Improved life cycle assessment of wastewater and sludge management with resource recovery
Around the world every day, large amounts of wastewater are treated before release, to avoid impacts on humans and the environment. The treatment requires resources in the form of energy and chemicals, and it generates large amounts of sewage sludge, however, it can also serve as a source of energy, nutrients and carbon. These valuable resources can be recovered in many ways, including in the form of biogas, or through the use of sludge in agriculture or even, potentially, in form of biopolymer raw material.
Life cycle assessment (LCA) can be used to quantify the life cycle impact of wastewater and sludge management with resource recovery, on humans and the environment, in order to evaluate their environmental performance and avoid sub-optimisation. LCAs of such systems face different types of methodological problems. This thesis focusses on two such problems.
The first research topic concerns how to divide the environmental impact that results from a wastewater treatment process with the simultaneous production of a valuable by-product. Methodologies exist for handling such general situations, however, some properties inherent to wastewater and sludge management may result in complex allocation problems. This research identified the LCA of a system with wastewater treatment and simultaneous polyhydroxyalcanoate (PHA) production as particularly challenging, if PHA was considered as the main product. Three partly new allocation approaches were evaluated, and the choice of approach was found to influence the LCA results.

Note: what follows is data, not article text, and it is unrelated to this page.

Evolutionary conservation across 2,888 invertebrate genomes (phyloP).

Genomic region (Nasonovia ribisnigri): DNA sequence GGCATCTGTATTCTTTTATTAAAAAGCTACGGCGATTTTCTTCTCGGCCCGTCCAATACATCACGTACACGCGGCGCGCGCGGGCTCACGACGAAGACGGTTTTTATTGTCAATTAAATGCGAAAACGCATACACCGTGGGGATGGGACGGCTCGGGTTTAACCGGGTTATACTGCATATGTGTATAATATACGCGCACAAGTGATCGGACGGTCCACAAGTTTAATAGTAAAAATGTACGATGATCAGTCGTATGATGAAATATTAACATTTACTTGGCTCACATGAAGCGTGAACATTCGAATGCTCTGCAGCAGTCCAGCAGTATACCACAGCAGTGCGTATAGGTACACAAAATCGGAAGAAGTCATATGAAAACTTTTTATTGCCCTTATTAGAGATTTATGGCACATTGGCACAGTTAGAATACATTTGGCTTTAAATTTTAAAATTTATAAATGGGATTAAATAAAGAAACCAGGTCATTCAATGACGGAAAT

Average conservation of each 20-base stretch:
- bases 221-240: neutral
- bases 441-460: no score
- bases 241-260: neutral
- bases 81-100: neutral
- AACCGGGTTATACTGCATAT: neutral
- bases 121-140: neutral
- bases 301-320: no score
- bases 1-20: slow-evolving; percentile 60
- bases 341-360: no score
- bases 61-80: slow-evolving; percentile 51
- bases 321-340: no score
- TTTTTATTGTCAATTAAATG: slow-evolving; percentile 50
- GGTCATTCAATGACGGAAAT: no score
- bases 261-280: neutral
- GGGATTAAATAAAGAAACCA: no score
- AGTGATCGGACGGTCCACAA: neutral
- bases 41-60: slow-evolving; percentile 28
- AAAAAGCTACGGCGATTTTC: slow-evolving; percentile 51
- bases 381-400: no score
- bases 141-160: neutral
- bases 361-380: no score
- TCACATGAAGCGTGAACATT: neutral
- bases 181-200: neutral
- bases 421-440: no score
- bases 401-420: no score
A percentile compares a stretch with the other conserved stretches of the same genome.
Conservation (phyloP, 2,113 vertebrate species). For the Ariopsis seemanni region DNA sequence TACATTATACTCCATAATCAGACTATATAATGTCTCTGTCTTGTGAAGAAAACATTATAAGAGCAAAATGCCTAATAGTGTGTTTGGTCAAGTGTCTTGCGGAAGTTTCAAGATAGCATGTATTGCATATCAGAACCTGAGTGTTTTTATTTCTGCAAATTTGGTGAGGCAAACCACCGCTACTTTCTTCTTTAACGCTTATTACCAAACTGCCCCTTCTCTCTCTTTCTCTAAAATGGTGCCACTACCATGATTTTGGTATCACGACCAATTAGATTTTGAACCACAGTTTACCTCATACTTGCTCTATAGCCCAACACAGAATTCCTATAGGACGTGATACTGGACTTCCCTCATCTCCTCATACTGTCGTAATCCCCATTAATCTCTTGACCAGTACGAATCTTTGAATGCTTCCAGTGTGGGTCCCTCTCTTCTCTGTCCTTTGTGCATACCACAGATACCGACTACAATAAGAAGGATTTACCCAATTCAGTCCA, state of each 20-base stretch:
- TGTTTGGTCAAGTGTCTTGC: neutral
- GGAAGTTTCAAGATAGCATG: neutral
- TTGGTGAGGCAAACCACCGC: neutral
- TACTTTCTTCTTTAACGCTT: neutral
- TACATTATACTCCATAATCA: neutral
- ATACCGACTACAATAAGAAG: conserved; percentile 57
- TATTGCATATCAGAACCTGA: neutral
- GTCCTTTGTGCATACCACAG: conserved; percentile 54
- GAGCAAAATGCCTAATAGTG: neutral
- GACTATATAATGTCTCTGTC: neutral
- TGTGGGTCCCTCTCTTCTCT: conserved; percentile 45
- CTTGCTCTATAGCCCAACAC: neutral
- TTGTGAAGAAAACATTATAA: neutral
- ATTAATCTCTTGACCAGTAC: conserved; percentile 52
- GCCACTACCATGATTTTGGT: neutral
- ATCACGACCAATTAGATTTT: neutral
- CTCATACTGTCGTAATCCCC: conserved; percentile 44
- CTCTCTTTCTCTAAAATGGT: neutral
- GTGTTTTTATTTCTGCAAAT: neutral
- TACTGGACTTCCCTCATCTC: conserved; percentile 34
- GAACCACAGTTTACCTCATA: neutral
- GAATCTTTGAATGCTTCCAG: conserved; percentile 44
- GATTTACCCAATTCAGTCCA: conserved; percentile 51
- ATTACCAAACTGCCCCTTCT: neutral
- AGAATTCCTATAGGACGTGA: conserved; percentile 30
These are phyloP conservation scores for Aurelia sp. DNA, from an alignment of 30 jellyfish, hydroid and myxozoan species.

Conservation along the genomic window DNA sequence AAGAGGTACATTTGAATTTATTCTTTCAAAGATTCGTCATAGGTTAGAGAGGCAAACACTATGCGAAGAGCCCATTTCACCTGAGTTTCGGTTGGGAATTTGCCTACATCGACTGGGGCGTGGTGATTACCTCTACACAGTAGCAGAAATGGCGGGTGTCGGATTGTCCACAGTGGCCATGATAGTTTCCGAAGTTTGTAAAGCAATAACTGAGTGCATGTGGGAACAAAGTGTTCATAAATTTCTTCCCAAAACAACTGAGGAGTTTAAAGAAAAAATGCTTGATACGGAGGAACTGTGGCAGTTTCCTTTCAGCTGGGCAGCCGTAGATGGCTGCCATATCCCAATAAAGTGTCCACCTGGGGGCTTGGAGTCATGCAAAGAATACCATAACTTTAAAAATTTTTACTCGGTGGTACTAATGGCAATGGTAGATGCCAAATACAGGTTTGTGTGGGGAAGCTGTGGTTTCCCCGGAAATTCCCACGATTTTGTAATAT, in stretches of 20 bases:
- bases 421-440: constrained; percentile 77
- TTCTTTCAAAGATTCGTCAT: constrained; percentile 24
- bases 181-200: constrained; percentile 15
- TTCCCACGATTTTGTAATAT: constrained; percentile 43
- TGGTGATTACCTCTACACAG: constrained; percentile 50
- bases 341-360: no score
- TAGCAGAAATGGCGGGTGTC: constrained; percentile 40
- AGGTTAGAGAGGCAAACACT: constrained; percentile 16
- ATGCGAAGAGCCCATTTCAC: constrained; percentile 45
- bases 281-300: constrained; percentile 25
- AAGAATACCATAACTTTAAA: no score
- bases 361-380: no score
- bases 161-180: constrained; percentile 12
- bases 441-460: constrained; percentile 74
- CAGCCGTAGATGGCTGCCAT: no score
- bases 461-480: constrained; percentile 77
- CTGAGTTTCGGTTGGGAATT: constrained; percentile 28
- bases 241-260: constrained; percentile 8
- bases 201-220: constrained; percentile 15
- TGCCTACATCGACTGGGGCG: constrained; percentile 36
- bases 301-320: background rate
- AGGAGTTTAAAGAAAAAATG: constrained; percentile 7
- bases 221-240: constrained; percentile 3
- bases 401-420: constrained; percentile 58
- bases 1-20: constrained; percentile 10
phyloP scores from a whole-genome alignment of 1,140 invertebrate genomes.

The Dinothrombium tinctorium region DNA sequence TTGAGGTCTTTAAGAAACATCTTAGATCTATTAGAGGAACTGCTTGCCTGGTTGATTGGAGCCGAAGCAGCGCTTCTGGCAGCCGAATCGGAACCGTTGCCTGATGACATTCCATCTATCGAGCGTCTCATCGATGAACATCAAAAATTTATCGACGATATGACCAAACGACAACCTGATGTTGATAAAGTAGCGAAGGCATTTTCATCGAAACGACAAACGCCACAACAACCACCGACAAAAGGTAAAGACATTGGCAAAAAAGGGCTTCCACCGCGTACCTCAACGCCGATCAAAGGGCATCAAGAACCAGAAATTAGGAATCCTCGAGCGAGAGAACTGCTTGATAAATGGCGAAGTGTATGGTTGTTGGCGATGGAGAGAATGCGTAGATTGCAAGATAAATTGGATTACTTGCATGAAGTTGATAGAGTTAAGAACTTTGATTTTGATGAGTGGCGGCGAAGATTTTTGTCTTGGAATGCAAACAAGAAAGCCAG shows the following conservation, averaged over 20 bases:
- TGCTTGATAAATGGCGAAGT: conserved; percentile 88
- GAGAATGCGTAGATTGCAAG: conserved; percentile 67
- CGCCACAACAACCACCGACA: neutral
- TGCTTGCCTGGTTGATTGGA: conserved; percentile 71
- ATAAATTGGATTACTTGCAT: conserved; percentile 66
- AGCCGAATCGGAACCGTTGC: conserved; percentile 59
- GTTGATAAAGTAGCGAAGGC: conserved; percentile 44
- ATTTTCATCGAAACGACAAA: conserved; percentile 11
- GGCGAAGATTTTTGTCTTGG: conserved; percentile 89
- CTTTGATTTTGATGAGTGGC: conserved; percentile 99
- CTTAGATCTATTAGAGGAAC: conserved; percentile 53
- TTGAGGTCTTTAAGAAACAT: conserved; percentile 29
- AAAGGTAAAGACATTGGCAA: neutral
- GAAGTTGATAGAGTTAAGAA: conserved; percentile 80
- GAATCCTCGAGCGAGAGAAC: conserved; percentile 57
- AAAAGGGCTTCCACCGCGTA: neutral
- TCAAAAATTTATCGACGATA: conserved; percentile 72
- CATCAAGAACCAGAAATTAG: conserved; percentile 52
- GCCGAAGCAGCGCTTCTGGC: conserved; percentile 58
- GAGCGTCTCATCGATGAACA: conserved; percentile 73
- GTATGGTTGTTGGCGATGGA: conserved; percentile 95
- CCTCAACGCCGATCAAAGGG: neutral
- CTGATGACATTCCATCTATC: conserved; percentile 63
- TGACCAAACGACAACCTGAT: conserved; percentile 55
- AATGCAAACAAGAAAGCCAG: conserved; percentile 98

A second research topic concerns the potential importance of assessing the risks of the pathogens that exist in wastewater and sludge management systems, which is not currently done within the LCA framework. This research has found that these risks are potentially important compared to other impacts on human health, both for wastewater and sludge management systems where sludge is incinerated or used for agricultural purposes.
Föreläsningssal KB, Kemigården 4, Chalmers University of Technology
Opponent: Prof. Sverker Molander, Environmental Systems Analysis, Department of Energy and Environment, Chalmers University of Technology